The High Priest
The High Priest is considered the chiefest of all those who served at the temple. Aaron, the brother of Moses, was appointed as the first one by God. They were the head of the twenty-four courses that rotated serving in Jerusalem's temple. The division into courses occurred during the reign of King David. The office of any priest, filled by those of the tribe of Levi, represented the people before God.
For many years after the time of Moses the office of high priest was held based on heredity. It was considered a lifelong position. The Great Sanhedrin alone had the right to appoint, or confirm their appointment. In later times, however, civil authorities appropriated the right of appointment and filled the position based on their own religious and political considerations. For example, King Herod the Great (reigned 37 to 4 B.C.) appointed at least six of them, a frequent turnover that the New Testament may have hinted at (John 11:51).
There were qualifications for becoming High Priest other than heredity. The age of eligibility for the office is not fixed in the Bible, however, according to rabbinical tradition it was twenty years old (2Chronicles 31:17). Aristobulus III however, appointed by Herod the Great, was only 17 years old when he took the office. The man considered for the office also must be married and married only to an Israelite maiden (Leviticus 21:13 - 14). He was expected to be superior to all others in physique, in wisdom, in dignity, and in material wealth. In fact, if he was poor it was considered the duty of others who served in the temple to contribute enough money to make him rich!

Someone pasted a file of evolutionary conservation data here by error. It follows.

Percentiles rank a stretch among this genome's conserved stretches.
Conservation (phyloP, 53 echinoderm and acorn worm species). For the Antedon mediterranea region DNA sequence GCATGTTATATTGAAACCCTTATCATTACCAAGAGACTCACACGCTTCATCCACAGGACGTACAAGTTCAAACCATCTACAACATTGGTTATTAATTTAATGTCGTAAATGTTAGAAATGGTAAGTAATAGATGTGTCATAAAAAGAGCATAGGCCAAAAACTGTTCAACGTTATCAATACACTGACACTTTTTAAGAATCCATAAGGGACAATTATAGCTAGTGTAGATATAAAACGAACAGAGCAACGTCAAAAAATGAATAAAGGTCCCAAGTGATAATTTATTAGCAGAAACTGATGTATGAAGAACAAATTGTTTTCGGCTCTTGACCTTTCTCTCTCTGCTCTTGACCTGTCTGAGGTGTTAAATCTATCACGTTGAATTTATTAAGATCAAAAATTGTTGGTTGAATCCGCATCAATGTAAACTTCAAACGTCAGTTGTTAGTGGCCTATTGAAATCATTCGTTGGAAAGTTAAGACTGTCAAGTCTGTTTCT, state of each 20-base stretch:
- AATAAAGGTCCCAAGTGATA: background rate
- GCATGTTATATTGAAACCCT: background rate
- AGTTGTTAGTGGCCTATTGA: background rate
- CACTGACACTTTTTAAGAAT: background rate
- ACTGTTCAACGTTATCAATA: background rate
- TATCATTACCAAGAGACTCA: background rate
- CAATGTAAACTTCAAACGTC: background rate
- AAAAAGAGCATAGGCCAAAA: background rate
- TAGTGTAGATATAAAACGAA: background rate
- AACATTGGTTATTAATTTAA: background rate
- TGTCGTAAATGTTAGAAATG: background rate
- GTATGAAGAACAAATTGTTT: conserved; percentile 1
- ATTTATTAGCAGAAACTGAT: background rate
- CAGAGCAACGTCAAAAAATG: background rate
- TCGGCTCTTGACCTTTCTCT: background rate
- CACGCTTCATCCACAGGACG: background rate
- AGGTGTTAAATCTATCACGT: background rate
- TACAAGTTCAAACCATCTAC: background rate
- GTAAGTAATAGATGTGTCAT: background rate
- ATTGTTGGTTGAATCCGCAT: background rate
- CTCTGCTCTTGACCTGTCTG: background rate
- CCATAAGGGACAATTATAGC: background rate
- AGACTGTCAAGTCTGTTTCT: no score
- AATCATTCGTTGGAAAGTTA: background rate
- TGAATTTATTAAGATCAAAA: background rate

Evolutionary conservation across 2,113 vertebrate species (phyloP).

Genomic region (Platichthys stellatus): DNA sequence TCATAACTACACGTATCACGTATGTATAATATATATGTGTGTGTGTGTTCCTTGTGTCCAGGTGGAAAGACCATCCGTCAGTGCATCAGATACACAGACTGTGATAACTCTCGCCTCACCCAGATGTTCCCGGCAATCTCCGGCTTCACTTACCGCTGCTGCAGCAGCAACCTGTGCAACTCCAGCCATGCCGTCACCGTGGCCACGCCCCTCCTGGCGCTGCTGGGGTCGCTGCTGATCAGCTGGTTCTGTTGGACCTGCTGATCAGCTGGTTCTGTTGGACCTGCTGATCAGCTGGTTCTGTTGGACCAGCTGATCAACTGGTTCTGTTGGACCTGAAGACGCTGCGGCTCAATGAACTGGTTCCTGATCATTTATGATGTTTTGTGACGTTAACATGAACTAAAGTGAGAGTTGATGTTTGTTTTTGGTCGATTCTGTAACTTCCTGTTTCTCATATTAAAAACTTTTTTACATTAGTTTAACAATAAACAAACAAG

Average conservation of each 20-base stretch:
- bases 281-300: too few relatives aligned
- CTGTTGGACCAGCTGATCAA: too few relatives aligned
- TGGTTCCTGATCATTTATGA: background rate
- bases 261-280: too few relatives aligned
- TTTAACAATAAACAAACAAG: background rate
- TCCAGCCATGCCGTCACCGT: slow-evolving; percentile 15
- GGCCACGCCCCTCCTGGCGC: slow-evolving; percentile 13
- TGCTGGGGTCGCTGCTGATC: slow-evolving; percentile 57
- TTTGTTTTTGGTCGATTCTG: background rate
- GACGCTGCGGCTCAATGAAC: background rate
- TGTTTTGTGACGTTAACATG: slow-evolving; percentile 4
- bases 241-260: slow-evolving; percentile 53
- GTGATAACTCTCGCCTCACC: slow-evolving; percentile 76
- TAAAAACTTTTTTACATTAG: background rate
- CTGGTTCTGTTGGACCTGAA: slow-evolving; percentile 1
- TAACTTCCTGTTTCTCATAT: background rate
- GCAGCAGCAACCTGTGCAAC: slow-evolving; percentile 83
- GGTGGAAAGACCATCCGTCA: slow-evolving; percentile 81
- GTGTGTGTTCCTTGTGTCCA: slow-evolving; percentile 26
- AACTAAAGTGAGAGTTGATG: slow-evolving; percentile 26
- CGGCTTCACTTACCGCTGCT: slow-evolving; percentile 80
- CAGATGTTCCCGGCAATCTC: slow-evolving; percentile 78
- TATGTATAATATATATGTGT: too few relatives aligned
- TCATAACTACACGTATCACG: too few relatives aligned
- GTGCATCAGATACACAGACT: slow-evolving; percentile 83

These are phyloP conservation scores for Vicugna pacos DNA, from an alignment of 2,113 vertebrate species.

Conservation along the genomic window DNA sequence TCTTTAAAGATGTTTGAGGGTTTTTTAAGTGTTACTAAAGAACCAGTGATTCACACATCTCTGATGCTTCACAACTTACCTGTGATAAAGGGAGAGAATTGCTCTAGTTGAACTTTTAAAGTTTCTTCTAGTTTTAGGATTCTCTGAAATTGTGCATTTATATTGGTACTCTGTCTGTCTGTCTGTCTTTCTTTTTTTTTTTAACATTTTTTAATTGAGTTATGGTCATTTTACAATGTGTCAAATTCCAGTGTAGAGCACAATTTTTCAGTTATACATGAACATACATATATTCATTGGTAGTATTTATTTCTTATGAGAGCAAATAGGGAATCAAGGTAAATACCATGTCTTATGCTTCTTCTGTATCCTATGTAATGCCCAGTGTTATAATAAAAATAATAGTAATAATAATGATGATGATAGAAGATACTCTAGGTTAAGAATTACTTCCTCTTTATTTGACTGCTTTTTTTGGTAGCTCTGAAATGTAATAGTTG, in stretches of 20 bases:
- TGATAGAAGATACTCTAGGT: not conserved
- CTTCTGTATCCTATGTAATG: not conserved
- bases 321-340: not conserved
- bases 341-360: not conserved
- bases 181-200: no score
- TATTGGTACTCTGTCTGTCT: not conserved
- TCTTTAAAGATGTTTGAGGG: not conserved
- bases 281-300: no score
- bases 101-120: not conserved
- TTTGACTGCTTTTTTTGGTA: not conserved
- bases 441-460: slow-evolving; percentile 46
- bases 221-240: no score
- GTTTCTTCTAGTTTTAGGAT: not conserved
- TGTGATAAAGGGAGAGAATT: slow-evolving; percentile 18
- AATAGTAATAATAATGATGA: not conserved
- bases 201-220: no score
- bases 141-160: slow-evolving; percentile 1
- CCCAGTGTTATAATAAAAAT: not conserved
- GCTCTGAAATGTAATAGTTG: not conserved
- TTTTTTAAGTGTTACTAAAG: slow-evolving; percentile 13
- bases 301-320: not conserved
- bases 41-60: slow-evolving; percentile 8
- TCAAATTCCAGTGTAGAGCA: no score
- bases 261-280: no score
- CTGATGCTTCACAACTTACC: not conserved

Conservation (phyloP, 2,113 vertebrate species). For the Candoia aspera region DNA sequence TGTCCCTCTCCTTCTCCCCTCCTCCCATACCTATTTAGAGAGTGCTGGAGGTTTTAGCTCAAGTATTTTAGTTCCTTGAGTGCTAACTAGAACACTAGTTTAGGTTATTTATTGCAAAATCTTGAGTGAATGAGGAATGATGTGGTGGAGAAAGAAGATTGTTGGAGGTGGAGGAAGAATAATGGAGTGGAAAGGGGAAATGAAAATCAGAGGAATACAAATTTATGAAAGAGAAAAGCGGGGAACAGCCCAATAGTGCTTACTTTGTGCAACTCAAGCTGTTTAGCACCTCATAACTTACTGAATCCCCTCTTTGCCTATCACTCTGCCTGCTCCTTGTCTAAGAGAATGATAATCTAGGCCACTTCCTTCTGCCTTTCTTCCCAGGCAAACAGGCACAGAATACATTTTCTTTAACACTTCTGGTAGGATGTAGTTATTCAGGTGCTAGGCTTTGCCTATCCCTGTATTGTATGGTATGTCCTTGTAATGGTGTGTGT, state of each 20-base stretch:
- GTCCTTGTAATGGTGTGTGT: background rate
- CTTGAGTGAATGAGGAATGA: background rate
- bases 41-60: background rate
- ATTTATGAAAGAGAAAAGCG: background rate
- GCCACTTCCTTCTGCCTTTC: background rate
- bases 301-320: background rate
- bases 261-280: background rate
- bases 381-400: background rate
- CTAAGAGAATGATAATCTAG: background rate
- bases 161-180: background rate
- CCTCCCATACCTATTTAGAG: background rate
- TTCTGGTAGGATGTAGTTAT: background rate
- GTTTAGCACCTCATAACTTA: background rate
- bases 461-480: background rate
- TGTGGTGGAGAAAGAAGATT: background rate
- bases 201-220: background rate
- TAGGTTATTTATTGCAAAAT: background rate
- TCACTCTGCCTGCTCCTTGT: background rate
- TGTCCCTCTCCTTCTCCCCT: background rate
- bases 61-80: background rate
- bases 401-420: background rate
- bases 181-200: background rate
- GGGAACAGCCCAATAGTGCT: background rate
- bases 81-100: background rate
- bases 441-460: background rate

The person serving in this most important position was considered the presiding officer of the Sanhedrin (supreme council of the Jews who met in Jerusalem). He was also the only one allowed to enter the Holy of Holies inside Jerusalem's temple, and that once a year, on the Day of Atonement (Yom Kippur - Leviticus 16). He was not permitted to come in contact with the bodies of the dead, not even of his own parents. He was not permitted, as a sign of mourning, to leave his hair disheveled, to expose it, or to rend his garments (see Leviticus 21, etc.).